But he probably did not deserve to see a second yellow for a light nick on Fabinho after winning the ball, under two minutes having passed since the Chile forward had set up Martinez's strike.

Coming so shortly after the opening goal, that blow sucked all momentum out of Inzaghi's men, effectively handing Liverpool passage into the quarter-finals on a platter, with Inter not registering another attempt on goal from that point on.

Still, even if the circumstances were somewhat fortuitous, it is hardly likely to have taken the shine off the result for Klopp, whose team have now reached the Champions League last eight in four of the last five seasons.

He would no doubt have preferred to have witnessed a more convincing performance that struck fear into Liverpool's rivals for European glory this season.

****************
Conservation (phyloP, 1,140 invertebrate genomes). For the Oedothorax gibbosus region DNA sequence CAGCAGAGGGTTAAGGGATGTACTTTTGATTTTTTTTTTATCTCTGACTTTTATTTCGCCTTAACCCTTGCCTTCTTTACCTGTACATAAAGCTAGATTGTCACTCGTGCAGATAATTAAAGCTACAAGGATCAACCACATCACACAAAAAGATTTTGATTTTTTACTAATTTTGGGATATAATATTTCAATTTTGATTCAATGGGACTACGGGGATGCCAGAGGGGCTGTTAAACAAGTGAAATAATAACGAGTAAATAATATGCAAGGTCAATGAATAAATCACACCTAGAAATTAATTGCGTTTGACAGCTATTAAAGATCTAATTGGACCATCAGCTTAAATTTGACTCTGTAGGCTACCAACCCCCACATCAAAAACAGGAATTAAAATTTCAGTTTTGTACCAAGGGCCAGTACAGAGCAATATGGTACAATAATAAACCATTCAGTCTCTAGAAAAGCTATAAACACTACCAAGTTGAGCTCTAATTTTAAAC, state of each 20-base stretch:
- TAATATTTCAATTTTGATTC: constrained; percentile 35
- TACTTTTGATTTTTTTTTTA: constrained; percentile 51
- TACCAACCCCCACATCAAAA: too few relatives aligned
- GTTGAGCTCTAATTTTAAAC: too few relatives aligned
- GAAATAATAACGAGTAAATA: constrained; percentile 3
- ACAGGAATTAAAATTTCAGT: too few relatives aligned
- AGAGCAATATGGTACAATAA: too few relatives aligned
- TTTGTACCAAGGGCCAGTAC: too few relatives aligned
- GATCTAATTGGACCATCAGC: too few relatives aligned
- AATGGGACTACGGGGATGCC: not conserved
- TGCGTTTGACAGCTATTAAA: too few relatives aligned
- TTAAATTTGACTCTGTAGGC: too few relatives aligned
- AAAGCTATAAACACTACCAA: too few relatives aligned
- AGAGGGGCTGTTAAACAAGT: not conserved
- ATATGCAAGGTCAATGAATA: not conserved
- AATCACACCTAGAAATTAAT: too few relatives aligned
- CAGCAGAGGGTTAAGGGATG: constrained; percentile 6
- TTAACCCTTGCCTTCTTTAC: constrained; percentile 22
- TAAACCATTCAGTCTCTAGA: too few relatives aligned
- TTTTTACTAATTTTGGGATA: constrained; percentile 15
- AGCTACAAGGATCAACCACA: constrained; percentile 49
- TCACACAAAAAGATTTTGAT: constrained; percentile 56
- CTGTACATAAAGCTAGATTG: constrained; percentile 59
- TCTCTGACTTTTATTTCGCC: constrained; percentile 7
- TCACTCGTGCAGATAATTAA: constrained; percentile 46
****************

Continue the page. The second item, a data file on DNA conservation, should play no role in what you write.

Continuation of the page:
But perhaps what he got was in some ways better: another reminder that this team can see off even elite teams when not at their best. 

As this manager and players are all too aware, you need a combination of quality, mentality and luck to go all in the way in the Champions League, and Liverpool called on all three at various stages of what was a fascinating tie.

Liverpool advanced to the quarter-finals of the Champions League with a 2-1 aggregate victory over 10-man Inter, despite losing 1-0 in Tuesday's second leg at Anfield.

Late goals from Roberto Firmino and Mohamed Salah in last month's first leg ensured the Reds were in control of the tie heading into the return fixture.

The hosts hit the frame of the goal through Joel Matip and Salah and looked under no threat until the point Lautaro Martinez fired in a stunning goal for Inter with an hour played.